The burned-out Memphis cop named Turner who sought refuge from his demons as a rural sheriff's deputy in James Sallis's Cyprus Grove is still a long way from being socialized in Cripple Creek. But he's now admitting visitors to his cabin in the woods, and when a mobster blows in from the city to spring a confederate from the local jail, Turner is mad enough to take his grievance straight back to Memphis. "Figure they can do whatever they want out here on the edge, I'm thinking, "he says, in the spare but eloquent idiom that pegs himalong with this superior seriesas a keeper.” Marilyn Stasio, New York Times Book Review
“A darkly moving mystery that is unlike anything else being written today.” Dick Adler, Chicago Tribune
“It's a crime that a writer this good isn't better known.” David Montgomery, Chicago Sun Times
“Sallis' lyricism and power trump everything else, including a shock at the end of the book. This is one you absolutely don't want to miss.” Les Roberts, Cleveland Plain Dealer *
“Beautifully written…Sallis's working method is to simply let the cameras roll, depicting the lives of Turner, his banjo-picking girlfriend, his eccentric co-workers and Cripple Creek itself. A structural sleight of hand toward the end…is pretty amazing once the reader catches on.” Associated Press
“James Sallis weaves another rich tale, with plenty of that fine embroidery that makes his stories such pure reading pleasure. The book is full of asides, observations and reminiscences that celebrate humanity.” Charlotte Observer
“A sequel to Sallis' Cypress Grove, it's equally brilliant and poignant.” Adam Woog, Seattle Times
“Grade: A…Sallis is an excellent writer who plays the English language like a well-tuned country fiddle.” Patti Thorn, Rocky Mountain News
In Sallis's beautifully written second book to feature Turner, an ex-cop and ex-con (after 2004's Cypress Grove), Turner is working as a deputy sheriff in Cripple Creek, Tenn., a small town where crime is minor and strictly local. Then, late one night, Sheriff Don Lee arrests drunk driver Judd Kurtz with $200,000 in a nylon gym bag hidden in the trunk of his car. Kurtz breaks out of the town jail, seriously wounding two officers in the process. Turner's investigation leads him to an organized crime connection in nearby Memphis that enmeshes him in a web of escalating violence. Sallis's working method is to simply let the cameras roll, depicting the lives of Turner, his banjo-picking girlfriend, his eccentric co-workers and Cripple Creek itself, as everyone goes about their business. Small moments are recorded as faithfully as large, and stories from earlier days mix with the ongoing crimes and misdemeanors of the present. A structural sleight of hand toward the end may at first confuse but is pretty amazing once the reader catches on. Author tour. (Apr.) Copyright 2006 Reed Business Information.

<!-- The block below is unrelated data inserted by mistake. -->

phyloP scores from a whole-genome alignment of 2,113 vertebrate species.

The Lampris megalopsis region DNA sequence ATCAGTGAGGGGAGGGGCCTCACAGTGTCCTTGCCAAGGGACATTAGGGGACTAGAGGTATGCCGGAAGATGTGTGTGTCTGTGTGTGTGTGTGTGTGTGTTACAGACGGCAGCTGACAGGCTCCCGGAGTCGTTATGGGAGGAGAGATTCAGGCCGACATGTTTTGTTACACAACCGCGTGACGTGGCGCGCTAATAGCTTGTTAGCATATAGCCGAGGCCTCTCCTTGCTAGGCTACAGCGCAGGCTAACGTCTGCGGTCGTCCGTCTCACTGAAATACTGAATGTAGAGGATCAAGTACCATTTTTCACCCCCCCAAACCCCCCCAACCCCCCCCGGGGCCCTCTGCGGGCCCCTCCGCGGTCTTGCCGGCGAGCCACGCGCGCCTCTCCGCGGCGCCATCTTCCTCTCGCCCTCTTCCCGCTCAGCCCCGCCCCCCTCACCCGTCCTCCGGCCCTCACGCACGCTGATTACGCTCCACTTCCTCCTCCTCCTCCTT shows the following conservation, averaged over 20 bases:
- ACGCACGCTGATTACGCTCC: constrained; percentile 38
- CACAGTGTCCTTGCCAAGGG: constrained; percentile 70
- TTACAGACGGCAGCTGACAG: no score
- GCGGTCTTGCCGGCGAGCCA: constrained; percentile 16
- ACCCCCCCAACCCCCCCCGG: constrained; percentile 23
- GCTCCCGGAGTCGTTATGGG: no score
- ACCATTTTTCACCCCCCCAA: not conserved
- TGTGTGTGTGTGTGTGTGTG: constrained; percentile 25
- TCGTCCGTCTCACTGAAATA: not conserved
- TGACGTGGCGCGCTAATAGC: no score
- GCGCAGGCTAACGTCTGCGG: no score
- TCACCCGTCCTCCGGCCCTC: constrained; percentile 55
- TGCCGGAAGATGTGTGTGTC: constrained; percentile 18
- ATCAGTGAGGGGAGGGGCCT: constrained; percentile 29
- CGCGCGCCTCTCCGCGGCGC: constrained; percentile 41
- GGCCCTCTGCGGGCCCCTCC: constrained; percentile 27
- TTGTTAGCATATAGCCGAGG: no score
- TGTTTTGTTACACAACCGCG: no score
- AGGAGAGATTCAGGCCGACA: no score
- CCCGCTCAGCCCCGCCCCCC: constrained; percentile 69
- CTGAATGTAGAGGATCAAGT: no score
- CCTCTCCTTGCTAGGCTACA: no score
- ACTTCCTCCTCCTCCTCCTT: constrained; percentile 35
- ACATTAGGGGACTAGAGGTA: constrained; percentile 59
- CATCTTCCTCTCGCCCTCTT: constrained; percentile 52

Dodging trouble, ex-cop, ex-con J. Turner has run to one of those small towns that time forgot (Cypress Groves, 2003), but trouble finds him, since, as Turner himself likes to say, "No one is exempt."When Sheriff Don Lee and Deputy Turner check out the trunk of a spaced-out speeder, they find a stolen $200,000. Soon enough, the rightful owners-hard cases from Memphis with little interest in finesse-come after it. Gunned down, Sheriff Lee hovers near death, and Turner, whose unwritten code is set in stone, sees no choice but retaliation. In Memphis, he calls in favors, generates the requisite intelligence, takes out a couple of bad guys and heads home, confident that the deadly game of vendetta he's started will continue till most of the participants have checked out. He's right, but he's not entirely prepared for retaliation from his antagonists, people schooled in an old and bloody tradition. They understand that lasting hurt is best derived from collateral damage, and that Turner, formidable though he is, has more vulnerable loved ones. As usual with Sallis, you don't get a lot of plot. What you get instead are characters to engage the mind and heart and some of the most flavorful writing crime fiction has to offer ("cordovan shoes so highly polished it looked like he was walking on two violins").